Bummer! This is just a preview. You need to be signed in with a Pro account to view the entire video.
Let's Play for Keeps: Building Customer Loyalty31:02 with Joanna Lord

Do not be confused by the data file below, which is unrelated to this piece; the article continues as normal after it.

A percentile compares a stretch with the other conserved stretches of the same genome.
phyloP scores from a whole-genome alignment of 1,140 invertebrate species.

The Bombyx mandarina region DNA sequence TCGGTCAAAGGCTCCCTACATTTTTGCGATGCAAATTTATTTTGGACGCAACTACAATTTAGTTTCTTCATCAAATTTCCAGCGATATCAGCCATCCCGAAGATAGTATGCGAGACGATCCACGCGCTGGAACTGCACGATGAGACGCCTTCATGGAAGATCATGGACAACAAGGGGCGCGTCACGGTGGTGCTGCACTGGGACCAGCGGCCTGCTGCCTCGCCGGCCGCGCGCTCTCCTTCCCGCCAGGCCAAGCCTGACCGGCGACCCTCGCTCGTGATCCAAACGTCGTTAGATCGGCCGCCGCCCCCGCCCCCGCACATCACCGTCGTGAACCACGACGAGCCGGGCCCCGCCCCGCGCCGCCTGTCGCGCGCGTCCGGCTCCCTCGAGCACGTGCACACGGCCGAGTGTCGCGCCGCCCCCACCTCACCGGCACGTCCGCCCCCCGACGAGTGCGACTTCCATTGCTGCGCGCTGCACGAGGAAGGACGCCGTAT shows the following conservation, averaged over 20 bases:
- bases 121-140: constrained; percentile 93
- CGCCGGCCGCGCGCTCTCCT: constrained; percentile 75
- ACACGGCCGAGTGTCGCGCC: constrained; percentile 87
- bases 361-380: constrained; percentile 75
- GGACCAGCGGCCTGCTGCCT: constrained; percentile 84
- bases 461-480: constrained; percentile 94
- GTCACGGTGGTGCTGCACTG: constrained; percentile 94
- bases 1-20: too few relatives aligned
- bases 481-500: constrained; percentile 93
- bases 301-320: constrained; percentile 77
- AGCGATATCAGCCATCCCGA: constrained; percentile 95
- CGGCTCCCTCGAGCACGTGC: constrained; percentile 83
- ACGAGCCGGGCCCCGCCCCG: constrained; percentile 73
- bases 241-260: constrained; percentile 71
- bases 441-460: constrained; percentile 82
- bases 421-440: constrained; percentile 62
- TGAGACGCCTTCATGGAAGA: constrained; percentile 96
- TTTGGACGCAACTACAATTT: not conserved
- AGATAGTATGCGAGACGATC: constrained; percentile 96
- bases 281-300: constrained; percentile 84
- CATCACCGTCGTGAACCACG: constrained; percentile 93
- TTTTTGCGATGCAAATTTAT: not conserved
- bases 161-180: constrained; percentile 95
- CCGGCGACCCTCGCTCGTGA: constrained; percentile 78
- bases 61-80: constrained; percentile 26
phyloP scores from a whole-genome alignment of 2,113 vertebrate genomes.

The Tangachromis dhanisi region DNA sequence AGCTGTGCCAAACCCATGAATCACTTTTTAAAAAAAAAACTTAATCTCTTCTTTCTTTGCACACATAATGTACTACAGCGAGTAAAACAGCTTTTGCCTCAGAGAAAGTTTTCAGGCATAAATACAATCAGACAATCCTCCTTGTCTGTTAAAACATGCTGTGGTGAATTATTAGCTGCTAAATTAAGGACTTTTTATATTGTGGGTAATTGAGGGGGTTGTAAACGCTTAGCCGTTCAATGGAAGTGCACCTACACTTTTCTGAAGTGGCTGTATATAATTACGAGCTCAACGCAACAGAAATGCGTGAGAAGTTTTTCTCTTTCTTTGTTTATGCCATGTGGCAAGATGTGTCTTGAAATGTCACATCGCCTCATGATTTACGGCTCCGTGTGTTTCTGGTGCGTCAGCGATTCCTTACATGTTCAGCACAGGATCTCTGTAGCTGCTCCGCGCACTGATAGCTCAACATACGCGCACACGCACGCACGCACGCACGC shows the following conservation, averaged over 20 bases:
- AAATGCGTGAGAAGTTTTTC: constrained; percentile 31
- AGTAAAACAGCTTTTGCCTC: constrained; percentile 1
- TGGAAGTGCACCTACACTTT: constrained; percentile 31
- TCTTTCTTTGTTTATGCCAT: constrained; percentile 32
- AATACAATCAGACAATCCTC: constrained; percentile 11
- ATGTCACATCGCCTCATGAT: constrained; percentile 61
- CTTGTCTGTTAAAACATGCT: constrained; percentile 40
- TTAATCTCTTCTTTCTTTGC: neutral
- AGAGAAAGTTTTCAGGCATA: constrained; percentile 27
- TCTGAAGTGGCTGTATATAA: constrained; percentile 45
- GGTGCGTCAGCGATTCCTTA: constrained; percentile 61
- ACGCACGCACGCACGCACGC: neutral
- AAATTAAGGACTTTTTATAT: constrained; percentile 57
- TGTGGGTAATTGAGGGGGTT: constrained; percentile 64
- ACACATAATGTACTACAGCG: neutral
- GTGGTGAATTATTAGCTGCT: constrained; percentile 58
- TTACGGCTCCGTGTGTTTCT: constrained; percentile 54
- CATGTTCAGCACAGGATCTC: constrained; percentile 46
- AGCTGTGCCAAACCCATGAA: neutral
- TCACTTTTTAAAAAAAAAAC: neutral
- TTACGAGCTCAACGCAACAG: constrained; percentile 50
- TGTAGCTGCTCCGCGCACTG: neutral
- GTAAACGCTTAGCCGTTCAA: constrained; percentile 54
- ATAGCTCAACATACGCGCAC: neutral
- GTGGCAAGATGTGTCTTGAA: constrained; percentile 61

We all know that customer loyalty is a key ingredient in building brands, hitting revenue goals, and cultivating a community. Joanna will walk you through how the landscape has changed, and she'll leave you with tools and tips on how to build customer loyalty that lasts.